Couple jogging together because it shows how diabetes and retina are common issues

Diabetes and Retina Issues

According to the American Diabetes Association, approximately 1.25 million Americans have Type 1 diabetes. As if that figure isn’t daunting enough, 1.5 million new cases are diagnosed every year. One of the more debilitating effects of diabetes is vision loss. In fact, it’s the leading cause of blindness among working age adults. To understand how to prevent retina issues from diabetes, start with understanding the disease itself.

What is Diabetes?

Insulin, a hormone made by the pancreas, helps glucose from food get into your cells to be used for energy. Diabetes is a disease that occurs when your blood glucose, also called blood sugar, is too high.

How Does Diabetes Cause Vision Loss?

Diabetic eye disease stems from the effect of the disease on the retina, macula, lens and optic nerve. It can cause many eye issues including diabetic macular edema, cataracts, and glaucoma, and the most common, diabetic retinopathy.

Diabetic Retinopathy

The retina acts like film in a camera with the exception that a camera creates one image at a time, while the retina is continually recording images and sending them to the brain through the optic nerve. How? By converting light into signals that form the image in the brain. When blood sugar levels are chronically high, the blood vessels in the retina can become damaged, causing them to leak fluid or even bleed. The disease can progress through four stages as noted below.

Stage 1

Mild non-proliferative retinopathy – Tiny microaneurysms occur in the blood vessels of the retina, typically leaking fluid into the retina.

Stage 2

Moderate non-proliferative retinopathy – Blood vessels swell and become distorted and may lose their ability to transport blood as the disease progresses. This can contribute to diabetic macular edema.

Stage 3

Severe non-proliferative retinopathy – Many blood vessels are blocked at this stage of the disease, limiting the blood supply to areas of the retina. Those areas of the retina can secrete growth factors that result in the growth of abnormal blood vessels.

Stage 4

Proliferative diabetic retinopathy – The most severe stage of the disease, growth factors secreted by the retina spark the growth of even more abnormal blood vessels along the inside surface of the retina and into the fluid that fills the eye. These new blood vessels are delicate, making them more likely to leak and bleed. Scar tissue can form on the retina. This may cause the retina to pull away or detach and result in permanent vision loss.

Symptoms and Detection

Unfortunately, there are often no symptoms of diabetic retinopathy in the beginning. The disease can progress undetected until vision issues occur. As it advances, symptoms can include floating spots in your vision, blurred or color impaired vision and fluctuating areas of darkness. If your doctor suspects diabetic retinopathy is causing vision impairment, they will typically perform a dilated eye exam. This consists of placing drops on the eye’s surface to widen the pupil so the doctor can look for damage to the retina and optic nerve. The doctor will also perform a tonometry test to measure the pressure inside the eye and may use an optical coherence tomography test to gather detailed images of the eye tissues. For the most severe cases, a fluorescein angiogram may be required. This procedure involves injecting a fluorescent dye into the bloodstream to identify any blood vessels that may be leaking or damaged.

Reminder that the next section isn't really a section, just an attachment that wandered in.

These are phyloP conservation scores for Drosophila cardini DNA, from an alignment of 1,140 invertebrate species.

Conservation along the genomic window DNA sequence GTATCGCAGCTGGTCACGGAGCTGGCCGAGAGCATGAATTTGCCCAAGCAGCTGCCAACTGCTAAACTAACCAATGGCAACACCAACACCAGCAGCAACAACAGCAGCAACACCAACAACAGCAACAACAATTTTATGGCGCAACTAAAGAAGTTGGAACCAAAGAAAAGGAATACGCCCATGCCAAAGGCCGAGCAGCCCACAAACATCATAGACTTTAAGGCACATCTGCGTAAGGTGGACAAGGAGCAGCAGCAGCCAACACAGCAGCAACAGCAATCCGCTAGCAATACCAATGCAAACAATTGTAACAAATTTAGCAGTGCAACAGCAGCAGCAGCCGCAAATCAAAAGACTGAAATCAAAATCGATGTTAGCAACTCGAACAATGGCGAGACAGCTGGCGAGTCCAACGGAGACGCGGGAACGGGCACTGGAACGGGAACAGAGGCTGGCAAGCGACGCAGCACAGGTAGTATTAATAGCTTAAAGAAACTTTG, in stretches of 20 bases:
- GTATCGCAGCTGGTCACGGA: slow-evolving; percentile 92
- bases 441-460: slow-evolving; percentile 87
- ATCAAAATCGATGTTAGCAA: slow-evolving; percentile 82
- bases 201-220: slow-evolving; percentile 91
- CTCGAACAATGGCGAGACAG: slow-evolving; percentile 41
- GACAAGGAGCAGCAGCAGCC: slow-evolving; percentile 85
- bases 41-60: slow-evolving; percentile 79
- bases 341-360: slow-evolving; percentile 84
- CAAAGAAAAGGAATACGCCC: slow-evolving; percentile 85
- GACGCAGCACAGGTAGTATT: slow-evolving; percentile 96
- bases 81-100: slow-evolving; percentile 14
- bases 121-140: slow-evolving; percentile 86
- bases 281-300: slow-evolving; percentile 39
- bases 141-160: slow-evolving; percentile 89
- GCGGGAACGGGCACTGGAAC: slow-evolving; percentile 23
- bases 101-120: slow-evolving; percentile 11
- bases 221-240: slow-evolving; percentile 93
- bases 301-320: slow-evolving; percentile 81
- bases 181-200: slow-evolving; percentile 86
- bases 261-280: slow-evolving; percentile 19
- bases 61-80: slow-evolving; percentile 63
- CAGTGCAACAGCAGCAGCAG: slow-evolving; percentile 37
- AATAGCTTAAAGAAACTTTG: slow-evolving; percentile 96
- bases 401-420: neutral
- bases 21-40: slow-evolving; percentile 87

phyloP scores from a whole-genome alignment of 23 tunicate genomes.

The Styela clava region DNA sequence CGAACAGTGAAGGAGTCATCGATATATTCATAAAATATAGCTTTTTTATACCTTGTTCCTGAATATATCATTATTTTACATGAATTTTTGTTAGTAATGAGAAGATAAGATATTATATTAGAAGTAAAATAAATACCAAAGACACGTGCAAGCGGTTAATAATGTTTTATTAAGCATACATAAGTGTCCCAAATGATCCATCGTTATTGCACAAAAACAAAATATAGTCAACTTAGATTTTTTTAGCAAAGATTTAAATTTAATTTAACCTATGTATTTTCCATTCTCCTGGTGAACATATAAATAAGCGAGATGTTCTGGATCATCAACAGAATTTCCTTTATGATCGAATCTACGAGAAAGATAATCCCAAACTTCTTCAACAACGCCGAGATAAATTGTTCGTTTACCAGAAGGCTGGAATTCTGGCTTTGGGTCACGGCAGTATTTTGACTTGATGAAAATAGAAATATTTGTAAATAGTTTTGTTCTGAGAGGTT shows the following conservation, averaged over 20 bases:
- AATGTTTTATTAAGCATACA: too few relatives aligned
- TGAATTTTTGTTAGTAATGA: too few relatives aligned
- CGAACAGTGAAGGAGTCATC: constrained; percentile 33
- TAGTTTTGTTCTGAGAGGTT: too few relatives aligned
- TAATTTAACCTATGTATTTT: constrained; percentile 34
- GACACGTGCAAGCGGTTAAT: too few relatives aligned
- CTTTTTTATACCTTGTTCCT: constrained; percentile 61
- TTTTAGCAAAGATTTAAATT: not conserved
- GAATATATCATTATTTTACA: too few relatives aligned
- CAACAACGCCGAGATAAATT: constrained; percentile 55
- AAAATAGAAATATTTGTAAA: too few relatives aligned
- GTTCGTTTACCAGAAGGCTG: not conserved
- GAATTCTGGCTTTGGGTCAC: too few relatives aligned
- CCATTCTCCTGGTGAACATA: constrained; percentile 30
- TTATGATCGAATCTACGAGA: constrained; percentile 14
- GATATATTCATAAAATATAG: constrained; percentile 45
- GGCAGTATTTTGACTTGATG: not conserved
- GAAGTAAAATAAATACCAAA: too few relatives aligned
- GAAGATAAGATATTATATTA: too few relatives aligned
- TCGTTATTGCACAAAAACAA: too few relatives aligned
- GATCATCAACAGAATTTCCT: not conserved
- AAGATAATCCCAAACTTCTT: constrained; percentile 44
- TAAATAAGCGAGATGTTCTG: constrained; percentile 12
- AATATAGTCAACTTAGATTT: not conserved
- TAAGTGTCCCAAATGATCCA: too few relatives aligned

Prevention and Treatment

Like any disease, early detection is essential for preventing long-term severe vision loss due to diabetic retinopathy. In fact, it can greatly reduce the risk of blindness. Obviously, controlling the disease itself by effectively managing high blood sugar is crucial. Depending on the severity of the condition, your doctor may prescribe a variety of different treatment plans. Laser surgery, or scatter laser surgery, is often performed on the retina to shrink abnormal blood vessels. However, Anti-VEGF drugs that block abnormal blood vessel growth are being used more often to slow the progress of the disease, particularly in the early stages of development.

Two of the most precious gifts you will ever open are your eyes. The world is a beautiful place. Keep on seeing it clearly by protecting your eyes with regular eye exams. Don’t let issues with your vision go unchecked. If you’re experiencing vision loss and suspect it may be related to diabetes, contact the professionals at Tyson Eye Centers. With six locations to choose from and a dedicated team of vision experts, we’re here to help you see the world. To schedule a consultation with an eye specialist, call us at (239) 542-2020 or request an appointment online today.